Living on the edge of despair is common for grievers. It doesn’t matter how your child dies whether from an accident, disease or murder you feel as if your heart is ripped out of your chest, stomped on a million times, torn to shreds, and what’s left is shoved back in. But, healing is possible if you can make some sense out of what you are experiencing. If you can make your child’s life count for something good afterward it can help tremendously.
Many people decide to help others going through similar circumstances. How many victims’ advocates were victims themselves or closely related to a victim of a vicious crime? How many Child Life Specialists, nurses, social workers, and therapists had a child or loved one endure unspeakable suffering and die from a lingering disease? How many parents whose child was killed in an accident have started grief groups? Grief changes you. Sometimes it spurs you on to do great things. Some folks are irreparably broken. Most though just need time and support to get through to the other side of grief.
What if your child is murdered and then you are re-victimized by the legal system? There are not enough places to go for help in that situation. The perpetrators often get all the protection provided by the system while the victim and his or her family members are treated as if they are just a means to an end and nothing more. It sure makes it harder to grieve when you are angry and made to feel helpless.
Finding your voice and speaking out against such treatment is brave. My friend Kimberlyn Scott is courageous. She doesn’t think so, but I am here to tell you, she gets knocked down and gets right back up. She wants to change the laws in our state to give victims equal protection from the legal system. The one she thought was looking out for her family’s best interests and seeking justice for her murdered pregnant daughter. The very system and its representatives who refused to give her answers as to why they were not charging the alleged perpetrator for all of the crimes he committed against her beloved daughter and not yet born grandchild. Yes, Kimberlyn Scott wants to change things so others are not victimized the same way she has been. She is soft and strong at the same time. I know she will follow through and make good things happen. I support you Kimberlyn and I salute you too.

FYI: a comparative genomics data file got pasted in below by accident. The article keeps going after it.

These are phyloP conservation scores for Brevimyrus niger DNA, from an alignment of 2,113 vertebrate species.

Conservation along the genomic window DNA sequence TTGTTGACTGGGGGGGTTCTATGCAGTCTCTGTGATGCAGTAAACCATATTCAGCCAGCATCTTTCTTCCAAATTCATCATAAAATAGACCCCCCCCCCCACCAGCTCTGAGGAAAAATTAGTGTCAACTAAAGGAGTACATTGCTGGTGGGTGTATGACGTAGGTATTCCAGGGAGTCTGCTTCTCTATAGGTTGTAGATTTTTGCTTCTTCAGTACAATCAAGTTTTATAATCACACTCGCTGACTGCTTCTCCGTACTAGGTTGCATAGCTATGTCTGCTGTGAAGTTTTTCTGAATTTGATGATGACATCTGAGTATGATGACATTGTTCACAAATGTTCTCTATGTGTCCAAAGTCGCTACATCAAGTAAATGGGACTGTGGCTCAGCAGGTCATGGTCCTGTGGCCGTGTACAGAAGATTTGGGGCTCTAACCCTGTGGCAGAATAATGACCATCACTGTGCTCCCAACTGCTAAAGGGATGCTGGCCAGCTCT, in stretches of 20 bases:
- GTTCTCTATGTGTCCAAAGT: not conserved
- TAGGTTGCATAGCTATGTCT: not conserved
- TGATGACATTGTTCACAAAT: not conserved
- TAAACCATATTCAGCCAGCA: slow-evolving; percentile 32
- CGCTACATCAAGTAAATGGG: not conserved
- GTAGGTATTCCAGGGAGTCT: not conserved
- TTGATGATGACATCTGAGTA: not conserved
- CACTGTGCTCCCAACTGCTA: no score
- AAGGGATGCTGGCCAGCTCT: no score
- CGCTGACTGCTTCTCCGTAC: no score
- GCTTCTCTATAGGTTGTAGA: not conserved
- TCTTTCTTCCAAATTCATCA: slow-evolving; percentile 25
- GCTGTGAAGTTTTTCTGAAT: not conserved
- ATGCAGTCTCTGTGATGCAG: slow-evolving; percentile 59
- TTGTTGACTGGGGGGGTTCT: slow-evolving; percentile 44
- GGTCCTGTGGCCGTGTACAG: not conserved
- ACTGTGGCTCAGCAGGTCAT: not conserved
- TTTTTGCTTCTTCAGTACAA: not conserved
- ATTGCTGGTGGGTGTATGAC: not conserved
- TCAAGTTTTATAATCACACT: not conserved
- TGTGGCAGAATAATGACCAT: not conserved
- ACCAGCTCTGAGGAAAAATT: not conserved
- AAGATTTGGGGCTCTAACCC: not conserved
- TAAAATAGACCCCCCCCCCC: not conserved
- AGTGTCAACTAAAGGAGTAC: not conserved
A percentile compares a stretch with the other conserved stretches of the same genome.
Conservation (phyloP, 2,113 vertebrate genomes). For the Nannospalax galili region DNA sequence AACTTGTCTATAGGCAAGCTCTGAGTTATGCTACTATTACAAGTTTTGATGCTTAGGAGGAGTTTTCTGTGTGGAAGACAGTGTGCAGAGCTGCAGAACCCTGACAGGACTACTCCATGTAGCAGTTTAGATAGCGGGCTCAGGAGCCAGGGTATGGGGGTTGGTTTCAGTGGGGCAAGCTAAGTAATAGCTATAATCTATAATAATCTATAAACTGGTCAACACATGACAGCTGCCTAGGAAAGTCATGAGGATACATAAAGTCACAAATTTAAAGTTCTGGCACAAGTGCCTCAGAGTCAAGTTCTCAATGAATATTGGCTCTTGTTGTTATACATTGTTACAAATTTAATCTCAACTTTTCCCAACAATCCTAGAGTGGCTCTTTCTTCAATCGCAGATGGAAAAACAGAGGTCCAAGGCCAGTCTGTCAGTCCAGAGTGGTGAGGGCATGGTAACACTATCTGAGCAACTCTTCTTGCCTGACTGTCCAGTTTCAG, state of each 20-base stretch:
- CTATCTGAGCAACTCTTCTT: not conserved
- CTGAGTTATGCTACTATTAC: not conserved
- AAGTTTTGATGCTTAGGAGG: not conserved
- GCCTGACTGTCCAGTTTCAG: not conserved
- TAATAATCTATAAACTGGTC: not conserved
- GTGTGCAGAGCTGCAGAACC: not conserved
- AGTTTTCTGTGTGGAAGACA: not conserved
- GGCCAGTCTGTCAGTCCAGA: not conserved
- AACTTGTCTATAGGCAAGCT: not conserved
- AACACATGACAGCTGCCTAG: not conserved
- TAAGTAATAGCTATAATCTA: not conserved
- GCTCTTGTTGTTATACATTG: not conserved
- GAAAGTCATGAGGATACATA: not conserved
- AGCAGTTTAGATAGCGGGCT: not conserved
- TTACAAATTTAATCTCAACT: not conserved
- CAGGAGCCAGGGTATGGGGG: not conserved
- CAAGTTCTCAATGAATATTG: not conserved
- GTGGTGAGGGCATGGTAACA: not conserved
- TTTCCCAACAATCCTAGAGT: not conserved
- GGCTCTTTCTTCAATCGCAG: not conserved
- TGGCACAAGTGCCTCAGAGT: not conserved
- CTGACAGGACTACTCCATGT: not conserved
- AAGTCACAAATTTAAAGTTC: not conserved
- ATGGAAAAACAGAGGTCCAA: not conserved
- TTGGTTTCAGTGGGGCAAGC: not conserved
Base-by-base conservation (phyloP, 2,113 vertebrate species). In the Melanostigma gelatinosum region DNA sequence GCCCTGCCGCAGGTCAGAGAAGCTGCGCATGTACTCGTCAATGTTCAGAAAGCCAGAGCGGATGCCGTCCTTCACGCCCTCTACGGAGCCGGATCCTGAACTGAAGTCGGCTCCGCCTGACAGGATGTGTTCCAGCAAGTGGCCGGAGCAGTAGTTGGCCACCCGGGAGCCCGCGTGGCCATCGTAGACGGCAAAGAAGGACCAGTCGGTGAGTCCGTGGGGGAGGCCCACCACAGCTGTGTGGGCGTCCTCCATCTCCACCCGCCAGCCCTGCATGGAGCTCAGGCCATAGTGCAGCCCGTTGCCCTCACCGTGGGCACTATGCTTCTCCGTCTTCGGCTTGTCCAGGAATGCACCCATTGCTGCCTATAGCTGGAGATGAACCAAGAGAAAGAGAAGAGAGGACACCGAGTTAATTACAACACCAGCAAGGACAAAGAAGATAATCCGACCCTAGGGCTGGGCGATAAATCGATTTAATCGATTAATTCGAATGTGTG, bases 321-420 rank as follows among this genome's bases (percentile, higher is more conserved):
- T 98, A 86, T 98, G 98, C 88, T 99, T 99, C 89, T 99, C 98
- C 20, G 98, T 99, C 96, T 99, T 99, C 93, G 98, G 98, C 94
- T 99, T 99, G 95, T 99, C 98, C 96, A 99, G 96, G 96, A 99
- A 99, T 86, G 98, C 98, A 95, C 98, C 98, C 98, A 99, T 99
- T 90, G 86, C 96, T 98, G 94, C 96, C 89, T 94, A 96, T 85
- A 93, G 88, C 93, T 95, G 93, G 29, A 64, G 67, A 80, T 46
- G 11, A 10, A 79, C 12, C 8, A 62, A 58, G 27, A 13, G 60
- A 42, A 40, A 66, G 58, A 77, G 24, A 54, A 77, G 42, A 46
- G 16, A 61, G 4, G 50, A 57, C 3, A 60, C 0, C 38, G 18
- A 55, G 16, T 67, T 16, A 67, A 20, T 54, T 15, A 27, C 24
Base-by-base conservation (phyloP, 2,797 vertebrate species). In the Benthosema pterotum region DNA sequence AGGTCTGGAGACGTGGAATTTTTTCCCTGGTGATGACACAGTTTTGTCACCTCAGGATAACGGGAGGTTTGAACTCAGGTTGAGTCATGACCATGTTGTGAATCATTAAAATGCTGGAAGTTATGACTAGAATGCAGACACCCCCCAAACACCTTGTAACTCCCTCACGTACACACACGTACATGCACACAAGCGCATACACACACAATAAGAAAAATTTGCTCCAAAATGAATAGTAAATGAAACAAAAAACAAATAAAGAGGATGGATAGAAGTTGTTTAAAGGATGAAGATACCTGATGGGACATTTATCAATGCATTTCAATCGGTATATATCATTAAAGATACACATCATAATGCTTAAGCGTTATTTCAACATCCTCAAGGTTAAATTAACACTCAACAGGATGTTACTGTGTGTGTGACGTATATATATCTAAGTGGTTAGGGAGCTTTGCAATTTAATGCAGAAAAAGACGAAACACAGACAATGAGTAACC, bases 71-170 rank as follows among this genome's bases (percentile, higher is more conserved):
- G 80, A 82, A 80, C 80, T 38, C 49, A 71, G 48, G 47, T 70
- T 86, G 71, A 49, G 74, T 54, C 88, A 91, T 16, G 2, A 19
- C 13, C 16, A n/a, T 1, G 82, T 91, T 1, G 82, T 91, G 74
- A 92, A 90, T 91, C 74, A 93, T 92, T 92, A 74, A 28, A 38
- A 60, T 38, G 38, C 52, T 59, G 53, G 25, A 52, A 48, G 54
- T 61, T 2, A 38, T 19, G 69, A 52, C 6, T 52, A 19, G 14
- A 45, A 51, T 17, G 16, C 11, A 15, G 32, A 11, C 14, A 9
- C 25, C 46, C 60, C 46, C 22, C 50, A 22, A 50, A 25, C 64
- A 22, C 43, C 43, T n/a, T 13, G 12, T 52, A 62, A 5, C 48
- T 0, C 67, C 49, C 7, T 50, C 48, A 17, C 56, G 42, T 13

It is disturbing to find out there are so many rights given to the perps and none to victims. Some states do a better job at this than ours, but at least 15 states do not have laws protecting victims. We need to get this changed. There are laws to protect prosecutors too, even if they deliberately do something terrible or are merely incompetent…What do you think about that? I personally think it will never get changed, but maybe we should look into ways of making the prosecutors who aren’t getting their jobs done, more responsible.
Let’s get on board and stop victims from being brutalized by those who are should be their allies and advocates. We can and should help those living on the edge.
Shirley Enebrad is a Certified Grief Recovery Specialist with 25 years of experience. For her many years of work with pediatric cancer patients and those grieving the loss of a loved one, she received the Jefferson Award for Outstanding Public Service and the Angel of Hospice Award. She is the author of Six-Word Lessons on Coping with Grief and Six-Word Lessons for Surviving a Devastating Diagnosis.